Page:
The telescopes may form part of the future Cherenkov Telescope Array in the Northern Hemisphere (CTA-North) at the Roque de los Muchachos Observatory.
The acting Secretary of State for R+D+i, Carmen Vela, presided, together with the Japanese Deputy Minister of Education, Culture, Sport, Science and Technology, Tsutomu Tomioka, over the signing of the collaborative agreement for the installation and operation of four Cherenkov telescopes at the Roque de los Muchachos Observatory on the Island of La Palma. The agreement was signed in Tokyo by Rafael Rebolo, Director of the Instituto de Astrofísica de Canarias (IAC) and Takaaki Kajita, Director of the Institute for Cosmic Ray Research (ICRR) of the University of Tokyo.
The four Cherenkov telescopes, 23 metres in diameter, known as Large Size Telescopes (LST) will permit the observation of high energy gamma rays, and of phenomena associated with dark matter. These telescopes would be the biggest in the CTA-North Observatory, which Spain may host in La Palma, and as a group they would then form the central part of its infrastructure, around which a further 15 telescopes called MST (Medium Size Telescopes), each 12 metres in diameter, would be installed.
The LST telescopes have been designed by researchers and technologists from international universities and research centres (Japan, Iataly, France, Germany, Brazil, India, Sweden and Croatia) in collaboration with Spanish research groups of the University of Barcelona, Instituto de Física de Altas Energías de Barcelona (IFAE), Centro de Investigaciones Energéticas, Medioambientales y Tecnológicas (CIEMAT), Universidad Complutense de Madrid, Universidad Autónoma de Barcelona, Instituto de Ciencias del Espacio of the Universidad Autónoma de Barcelona, Universidad de Jaén and the IAC.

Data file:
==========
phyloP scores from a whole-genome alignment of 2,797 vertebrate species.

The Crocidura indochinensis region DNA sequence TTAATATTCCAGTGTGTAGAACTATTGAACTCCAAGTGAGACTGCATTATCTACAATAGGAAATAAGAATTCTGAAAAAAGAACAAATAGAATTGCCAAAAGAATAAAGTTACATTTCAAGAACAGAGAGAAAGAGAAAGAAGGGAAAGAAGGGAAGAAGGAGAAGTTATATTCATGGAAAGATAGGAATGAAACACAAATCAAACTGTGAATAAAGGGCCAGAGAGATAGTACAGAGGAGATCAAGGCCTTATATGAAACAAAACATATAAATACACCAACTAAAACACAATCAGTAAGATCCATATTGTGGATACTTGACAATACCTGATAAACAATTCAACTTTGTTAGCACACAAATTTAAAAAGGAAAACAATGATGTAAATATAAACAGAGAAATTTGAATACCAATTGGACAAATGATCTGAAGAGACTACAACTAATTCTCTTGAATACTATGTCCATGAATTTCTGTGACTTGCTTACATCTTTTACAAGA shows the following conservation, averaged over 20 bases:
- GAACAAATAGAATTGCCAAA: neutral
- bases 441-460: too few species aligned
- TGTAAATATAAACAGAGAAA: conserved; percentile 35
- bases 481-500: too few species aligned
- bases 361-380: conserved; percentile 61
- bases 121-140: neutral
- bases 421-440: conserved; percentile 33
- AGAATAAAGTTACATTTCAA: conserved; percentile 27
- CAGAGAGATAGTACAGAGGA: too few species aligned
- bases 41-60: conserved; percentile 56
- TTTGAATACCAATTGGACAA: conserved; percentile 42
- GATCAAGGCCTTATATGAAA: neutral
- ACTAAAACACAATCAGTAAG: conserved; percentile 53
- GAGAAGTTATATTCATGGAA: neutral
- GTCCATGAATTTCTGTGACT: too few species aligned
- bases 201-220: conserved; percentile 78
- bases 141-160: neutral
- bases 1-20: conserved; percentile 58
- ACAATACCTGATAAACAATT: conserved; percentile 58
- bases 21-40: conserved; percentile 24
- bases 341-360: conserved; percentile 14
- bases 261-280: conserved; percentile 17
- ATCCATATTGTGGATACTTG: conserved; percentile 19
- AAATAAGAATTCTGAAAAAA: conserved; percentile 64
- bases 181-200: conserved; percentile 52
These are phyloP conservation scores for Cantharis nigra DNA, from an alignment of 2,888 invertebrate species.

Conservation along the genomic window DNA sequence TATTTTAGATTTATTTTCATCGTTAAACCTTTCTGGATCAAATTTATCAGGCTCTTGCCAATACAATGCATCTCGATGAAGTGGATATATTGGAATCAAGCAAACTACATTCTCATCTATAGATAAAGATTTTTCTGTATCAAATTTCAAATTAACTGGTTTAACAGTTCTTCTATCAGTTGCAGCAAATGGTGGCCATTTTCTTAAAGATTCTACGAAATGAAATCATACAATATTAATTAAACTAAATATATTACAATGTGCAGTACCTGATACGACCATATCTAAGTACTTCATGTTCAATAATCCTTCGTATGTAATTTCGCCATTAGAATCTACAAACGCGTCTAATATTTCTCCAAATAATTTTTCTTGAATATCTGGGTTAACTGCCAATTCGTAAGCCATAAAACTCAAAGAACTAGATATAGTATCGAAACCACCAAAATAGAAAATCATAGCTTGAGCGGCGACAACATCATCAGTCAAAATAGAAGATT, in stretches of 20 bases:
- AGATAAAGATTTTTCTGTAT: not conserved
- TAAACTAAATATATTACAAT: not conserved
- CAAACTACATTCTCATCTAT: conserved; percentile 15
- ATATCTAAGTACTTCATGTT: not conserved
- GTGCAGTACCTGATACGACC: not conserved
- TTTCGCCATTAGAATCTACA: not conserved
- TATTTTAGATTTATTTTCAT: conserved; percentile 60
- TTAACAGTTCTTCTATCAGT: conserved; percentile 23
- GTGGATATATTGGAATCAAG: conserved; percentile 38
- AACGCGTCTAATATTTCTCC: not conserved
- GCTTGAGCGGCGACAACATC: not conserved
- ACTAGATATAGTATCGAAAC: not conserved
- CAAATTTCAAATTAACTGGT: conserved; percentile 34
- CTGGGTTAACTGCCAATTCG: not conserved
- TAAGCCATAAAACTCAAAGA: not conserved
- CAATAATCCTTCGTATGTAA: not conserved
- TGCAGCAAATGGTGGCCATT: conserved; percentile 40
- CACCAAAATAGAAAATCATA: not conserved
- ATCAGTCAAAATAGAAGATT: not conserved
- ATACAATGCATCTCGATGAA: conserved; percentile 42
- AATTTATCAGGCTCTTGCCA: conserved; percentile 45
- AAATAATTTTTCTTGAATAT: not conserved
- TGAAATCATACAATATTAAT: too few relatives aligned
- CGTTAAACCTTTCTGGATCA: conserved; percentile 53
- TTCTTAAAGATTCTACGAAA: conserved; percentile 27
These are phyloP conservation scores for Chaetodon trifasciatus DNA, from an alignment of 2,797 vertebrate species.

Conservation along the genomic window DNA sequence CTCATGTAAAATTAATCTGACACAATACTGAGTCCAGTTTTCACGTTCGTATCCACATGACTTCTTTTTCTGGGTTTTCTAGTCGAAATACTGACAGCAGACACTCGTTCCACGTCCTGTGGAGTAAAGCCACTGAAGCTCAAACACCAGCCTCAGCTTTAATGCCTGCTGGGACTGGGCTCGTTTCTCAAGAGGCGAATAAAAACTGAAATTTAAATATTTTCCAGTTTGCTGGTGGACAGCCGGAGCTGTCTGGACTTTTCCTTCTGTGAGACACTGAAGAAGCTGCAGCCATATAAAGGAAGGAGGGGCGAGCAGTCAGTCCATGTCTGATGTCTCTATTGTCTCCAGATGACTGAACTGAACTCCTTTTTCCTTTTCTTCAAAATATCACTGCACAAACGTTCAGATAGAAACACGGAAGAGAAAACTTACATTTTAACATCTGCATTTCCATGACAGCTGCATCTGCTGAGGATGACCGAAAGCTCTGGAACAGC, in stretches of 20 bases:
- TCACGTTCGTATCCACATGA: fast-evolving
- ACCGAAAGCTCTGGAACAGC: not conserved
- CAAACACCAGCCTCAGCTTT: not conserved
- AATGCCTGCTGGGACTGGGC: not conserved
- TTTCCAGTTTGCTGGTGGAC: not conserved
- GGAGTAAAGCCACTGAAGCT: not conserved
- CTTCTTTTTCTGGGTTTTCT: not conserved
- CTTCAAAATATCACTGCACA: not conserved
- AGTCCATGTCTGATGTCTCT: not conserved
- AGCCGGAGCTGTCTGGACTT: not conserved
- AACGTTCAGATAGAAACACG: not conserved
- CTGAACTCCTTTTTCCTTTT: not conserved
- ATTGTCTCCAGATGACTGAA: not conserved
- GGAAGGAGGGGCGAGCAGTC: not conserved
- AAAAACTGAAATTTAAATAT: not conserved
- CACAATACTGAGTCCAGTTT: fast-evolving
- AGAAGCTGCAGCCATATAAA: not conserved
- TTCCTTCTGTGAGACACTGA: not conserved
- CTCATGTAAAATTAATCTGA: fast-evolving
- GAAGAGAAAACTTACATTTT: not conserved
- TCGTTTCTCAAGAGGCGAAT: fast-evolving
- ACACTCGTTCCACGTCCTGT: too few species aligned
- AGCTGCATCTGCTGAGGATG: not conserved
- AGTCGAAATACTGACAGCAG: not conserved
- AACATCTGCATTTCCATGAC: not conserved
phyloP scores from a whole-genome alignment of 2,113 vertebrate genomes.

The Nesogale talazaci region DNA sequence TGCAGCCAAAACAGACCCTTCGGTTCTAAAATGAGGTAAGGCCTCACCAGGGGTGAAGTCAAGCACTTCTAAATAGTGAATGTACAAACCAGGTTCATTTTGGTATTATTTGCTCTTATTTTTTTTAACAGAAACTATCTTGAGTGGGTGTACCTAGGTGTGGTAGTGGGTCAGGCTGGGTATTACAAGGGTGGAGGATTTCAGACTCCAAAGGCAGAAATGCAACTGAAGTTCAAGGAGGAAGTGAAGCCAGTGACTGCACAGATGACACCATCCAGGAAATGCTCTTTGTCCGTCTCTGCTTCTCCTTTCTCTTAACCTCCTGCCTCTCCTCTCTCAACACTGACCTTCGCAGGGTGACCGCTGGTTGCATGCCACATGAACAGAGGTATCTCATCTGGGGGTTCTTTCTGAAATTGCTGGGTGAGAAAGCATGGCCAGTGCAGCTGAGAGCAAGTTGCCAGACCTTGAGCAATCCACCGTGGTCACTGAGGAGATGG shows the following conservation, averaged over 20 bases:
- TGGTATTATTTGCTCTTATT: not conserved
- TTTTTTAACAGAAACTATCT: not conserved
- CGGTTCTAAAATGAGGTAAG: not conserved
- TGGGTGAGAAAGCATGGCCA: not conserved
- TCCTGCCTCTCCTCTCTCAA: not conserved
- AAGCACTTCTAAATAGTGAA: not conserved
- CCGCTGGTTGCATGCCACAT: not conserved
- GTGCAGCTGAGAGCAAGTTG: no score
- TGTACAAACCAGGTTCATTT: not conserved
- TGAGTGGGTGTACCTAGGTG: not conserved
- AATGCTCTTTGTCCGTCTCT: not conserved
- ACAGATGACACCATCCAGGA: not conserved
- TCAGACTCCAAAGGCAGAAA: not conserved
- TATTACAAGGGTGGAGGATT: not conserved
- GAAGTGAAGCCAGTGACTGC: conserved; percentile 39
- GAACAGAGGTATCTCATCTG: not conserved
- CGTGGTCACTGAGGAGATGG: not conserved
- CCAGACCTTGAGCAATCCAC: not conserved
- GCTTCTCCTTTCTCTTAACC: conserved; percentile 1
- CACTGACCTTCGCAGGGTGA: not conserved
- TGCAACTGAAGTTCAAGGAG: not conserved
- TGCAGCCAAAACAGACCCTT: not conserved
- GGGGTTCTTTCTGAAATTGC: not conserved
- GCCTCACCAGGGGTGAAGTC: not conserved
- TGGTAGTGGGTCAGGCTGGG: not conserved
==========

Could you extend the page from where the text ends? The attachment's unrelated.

This new international scientific infrastructure will multiply by ten the capabilities of present day instruments, which will allow us to attain a new vision of the Universe, apart from the conventional view from low energy electromagnetic waves, providing un predictable data, presently beyond our reach, on high energy cosmic phenomena such as black holes and supernovae. By the terms of this agreement, the IAC will install and will participate in the development and operation of the four telescopes, guaranteeing the right of the scientific community to use them, and renewing its validity year by year after an initial period of a decade.
The CTA consortium is made up by over 1,200 scientists working in 200 research centres in 32 countries. Spain and Japan are the two major contributors to CTA-North. The objective of the consortium is to build a telescopic array for the detection of extremely high energy gamma rays which yield information about the most violent extreme events occurring in the universe.
The Ministry of Economy and Competitivity has added its major financial effort to those of other international and national entities to bring the CTA-North to Spain, providing a fund of 40 million euros, which is half the total construction cost.
The CTA is formed by two observatories, one in the northern and the other in the southern hemisphere. The total array will be made up of 120 telescopes, distributed between the two. The CTA-North observatory may be sited at the Roque de los Muchachos Observatory on the Island of La Palma, while CTA-South may be at the Observatory of the European Southern Observatory (ESO), at Cerro Paranal (Chile).
The acting Secretary of State for Research, Development and Innovation has also paid a visit to the Japanese Agency of Medical Research and Development, and has met with its President, Makoto Suemats, in order to learn about Japanese scientific advances in this field, and to explore bilateral collaboration.
Vela will also attend the XVIII Spanish-Japanese Forum, where attention will be focused on population aging. Spain and Japan are the two countries with the longest life expectancy, and share a population pyramid with a similar structure, so that joint work in this area could be very beneficial for both countries.